30. Hmmm, I like “Magic Flute” syndrome, where the second couple provides humor and lightness to the more serious primary romance. Two similar couples is harder to pull off, and admirable if done well. (That means differentiation of the characters and plot lines to minimize confusion in the reader’s mind.) Either way, I enjoy the added relationships—including mine to the characters, because, attractive or repellant, isn’t that what draws us into any novel?

    Reply
  31. Congratulations on this rerelease, Mary Jo. Thanks for sharing the various covers. The Belgrave House cover has charm, but I can appreciate the desire to feature one couple.
    I have no intrinsic objection to a story featuring two romances; I am all for a well told story!

    Reply
  32. Congratulations on this rerelease, Mary Jo. Thanks for sharing the various covers. The Belgrave House cover has charm, but I can appreciate the desire to feature one couple.
    I have no intrinsic objection to a story featuring two romances; I am all for a well told story!

    Reply
  33. Congratulations on this rerelease, Mary Jo. Thanks for sharing the various covers. The Belgrave House cover has charm, but I can appreciate the desire to feature one couple.
    I have no intrinsic objection to a story featuring two romances; I am all for a well told story!

    Reply
  34. Congratulations on this rerelease, Mary Jo. Thanks for sharing the various covers. The Belgrave House cover has charm, but I can appreciate the desire to feature one couple.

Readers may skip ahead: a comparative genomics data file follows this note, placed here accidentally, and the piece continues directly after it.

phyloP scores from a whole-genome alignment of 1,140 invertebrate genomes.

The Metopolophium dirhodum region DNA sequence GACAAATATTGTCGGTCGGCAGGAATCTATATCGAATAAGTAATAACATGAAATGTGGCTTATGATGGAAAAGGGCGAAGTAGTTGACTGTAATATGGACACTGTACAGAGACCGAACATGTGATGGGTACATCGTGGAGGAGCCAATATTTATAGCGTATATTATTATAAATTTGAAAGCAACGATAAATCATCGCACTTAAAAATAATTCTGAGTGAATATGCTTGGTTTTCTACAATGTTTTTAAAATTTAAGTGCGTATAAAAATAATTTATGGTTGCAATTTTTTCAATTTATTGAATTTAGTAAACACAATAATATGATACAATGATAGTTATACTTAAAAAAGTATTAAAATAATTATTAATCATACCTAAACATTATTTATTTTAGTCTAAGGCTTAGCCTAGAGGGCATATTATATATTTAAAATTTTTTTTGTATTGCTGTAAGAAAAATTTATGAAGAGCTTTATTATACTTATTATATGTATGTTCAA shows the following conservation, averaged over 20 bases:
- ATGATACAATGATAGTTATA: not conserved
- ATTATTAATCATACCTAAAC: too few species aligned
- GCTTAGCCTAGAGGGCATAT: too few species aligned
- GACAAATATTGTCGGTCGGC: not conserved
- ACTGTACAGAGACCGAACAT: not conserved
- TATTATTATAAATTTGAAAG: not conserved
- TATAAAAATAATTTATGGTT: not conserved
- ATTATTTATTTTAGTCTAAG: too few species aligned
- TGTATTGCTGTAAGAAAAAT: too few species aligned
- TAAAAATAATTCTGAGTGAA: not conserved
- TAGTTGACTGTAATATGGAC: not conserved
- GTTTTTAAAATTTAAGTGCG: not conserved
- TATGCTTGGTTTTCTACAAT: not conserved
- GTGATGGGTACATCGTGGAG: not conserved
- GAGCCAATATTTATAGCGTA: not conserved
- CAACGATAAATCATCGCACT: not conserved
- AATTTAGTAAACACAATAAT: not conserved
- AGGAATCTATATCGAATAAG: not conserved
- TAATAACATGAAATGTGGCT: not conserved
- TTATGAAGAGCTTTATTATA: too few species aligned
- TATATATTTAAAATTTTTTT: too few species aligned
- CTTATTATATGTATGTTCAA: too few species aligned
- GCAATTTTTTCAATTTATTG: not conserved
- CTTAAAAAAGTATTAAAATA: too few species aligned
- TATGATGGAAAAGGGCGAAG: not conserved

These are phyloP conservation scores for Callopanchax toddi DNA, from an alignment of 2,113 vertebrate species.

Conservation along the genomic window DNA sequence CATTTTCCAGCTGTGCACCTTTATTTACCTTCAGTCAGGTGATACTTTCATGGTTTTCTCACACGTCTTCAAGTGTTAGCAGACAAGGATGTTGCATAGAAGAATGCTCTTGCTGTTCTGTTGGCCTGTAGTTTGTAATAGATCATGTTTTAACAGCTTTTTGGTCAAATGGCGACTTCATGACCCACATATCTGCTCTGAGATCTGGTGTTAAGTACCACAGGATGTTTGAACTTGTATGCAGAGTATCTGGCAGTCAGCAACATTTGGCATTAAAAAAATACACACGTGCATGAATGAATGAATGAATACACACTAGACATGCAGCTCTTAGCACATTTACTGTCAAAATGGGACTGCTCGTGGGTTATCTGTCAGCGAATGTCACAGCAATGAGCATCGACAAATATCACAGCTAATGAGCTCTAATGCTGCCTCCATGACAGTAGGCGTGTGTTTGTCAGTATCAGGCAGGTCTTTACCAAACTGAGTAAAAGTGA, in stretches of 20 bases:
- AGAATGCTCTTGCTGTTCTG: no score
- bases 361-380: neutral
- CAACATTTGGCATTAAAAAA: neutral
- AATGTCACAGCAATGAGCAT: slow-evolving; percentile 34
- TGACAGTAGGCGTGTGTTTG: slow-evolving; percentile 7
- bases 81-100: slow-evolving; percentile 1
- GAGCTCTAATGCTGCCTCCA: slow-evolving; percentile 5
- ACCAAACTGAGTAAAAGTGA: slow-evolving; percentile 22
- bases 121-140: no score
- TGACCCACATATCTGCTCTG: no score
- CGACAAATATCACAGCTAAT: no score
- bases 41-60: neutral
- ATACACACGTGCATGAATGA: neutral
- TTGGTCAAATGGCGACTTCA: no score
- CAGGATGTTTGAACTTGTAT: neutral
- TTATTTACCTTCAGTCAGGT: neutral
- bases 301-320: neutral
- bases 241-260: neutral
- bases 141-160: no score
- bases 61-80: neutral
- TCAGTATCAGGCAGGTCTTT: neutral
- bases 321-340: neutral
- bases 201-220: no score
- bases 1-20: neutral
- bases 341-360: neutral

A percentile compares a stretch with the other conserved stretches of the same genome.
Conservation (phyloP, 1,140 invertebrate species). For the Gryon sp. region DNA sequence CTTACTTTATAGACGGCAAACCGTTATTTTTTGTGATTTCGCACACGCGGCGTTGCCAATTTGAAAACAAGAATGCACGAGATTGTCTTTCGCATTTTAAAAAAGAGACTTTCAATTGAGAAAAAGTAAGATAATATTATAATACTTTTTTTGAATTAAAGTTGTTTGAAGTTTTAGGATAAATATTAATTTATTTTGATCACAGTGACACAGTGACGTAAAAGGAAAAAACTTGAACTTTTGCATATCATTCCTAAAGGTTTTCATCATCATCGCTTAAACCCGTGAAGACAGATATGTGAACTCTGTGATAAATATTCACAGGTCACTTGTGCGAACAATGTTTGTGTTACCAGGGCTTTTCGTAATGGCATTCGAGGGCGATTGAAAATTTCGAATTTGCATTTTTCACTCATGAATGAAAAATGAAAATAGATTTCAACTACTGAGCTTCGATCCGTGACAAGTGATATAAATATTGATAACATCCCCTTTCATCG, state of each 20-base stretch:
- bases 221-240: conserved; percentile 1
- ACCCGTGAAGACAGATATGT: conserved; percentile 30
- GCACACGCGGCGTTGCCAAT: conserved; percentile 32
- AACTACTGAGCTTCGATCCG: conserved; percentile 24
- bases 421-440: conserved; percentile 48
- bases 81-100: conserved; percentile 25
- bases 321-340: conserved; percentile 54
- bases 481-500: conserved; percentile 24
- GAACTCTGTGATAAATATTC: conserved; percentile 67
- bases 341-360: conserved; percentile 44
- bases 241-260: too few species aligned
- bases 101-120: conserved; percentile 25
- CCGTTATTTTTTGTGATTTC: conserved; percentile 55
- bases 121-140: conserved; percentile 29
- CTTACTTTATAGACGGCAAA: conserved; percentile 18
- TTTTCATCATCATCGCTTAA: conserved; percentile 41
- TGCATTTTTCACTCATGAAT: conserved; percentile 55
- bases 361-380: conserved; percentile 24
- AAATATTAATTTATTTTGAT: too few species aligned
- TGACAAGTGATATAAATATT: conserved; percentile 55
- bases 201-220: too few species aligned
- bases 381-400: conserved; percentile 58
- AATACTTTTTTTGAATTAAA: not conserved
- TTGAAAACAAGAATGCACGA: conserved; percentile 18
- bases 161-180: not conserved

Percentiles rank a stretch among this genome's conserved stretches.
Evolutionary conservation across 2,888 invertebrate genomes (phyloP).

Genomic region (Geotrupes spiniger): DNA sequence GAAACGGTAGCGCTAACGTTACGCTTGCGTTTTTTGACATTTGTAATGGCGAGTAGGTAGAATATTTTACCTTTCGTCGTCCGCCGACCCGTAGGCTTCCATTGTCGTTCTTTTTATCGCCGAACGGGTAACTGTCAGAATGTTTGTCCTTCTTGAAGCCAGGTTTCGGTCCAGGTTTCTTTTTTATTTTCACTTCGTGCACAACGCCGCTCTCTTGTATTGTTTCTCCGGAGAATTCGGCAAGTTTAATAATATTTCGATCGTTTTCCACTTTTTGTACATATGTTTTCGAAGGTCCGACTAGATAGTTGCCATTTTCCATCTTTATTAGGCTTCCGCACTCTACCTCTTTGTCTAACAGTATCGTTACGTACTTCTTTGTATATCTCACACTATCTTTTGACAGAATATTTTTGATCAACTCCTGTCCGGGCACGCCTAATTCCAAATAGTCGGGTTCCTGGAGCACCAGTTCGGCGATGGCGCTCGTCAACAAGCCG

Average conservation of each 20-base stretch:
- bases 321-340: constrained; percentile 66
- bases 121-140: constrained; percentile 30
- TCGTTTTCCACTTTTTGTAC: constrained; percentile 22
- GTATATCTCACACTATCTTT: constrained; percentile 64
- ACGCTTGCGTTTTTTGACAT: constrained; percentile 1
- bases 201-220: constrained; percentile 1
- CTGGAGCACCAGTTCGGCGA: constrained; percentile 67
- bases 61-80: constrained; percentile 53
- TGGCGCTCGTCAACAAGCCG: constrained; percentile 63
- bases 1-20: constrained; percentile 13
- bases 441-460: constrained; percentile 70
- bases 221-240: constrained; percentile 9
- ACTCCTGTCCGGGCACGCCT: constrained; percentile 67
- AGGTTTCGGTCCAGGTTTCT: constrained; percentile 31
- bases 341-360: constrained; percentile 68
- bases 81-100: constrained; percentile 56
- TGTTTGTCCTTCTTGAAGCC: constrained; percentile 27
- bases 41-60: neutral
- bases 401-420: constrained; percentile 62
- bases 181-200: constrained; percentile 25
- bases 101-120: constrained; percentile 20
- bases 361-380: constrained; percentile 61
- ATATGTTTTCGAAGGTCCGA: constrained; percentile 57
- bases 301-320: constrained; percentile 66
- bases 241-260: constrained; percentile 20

I have no intrinsic objection to a story featuring two romances; I am all for a well told story!

    Reply
  35. Congratulations on this rerelease, Mary Jo. Thanks for sharing the various covers. The Belgrave House cover has charm, but I can appreciate the desire to feature one couple.
    I have no intrinsic objection to a story featuring two romances; I am all for a well told story!

    Reply
  36. I am a believer in “one can never have too much love”. Thanks for the post. Actually, I think all the covers are charming.

    Reply
  37. I am a believer in “one can never have too much love”. Thanks for the post. Actually, I think all the covers are charming.

    Reply
  38. I am a believer in “one can never have too much love”. Thanks for the post. Actually, I think all the covers are charming.

    Reply
  39. I am a believer in “one can never have too much love”. Thanks for the post. Actually, I think all the covers are charming.

    Reply
  40. I am a believer in “one can never have too much love”. Thanks for the post. Actually, I think all the covers are charming.

    Reply
  41. LOL, Beverly Abney! You’re right, the Wenches could be a kind of grad school for Signet authors. THE WOULD BE WIDOW was revised into the historical romance THE BARGAIN, but CAROUSEL hasn’t changed.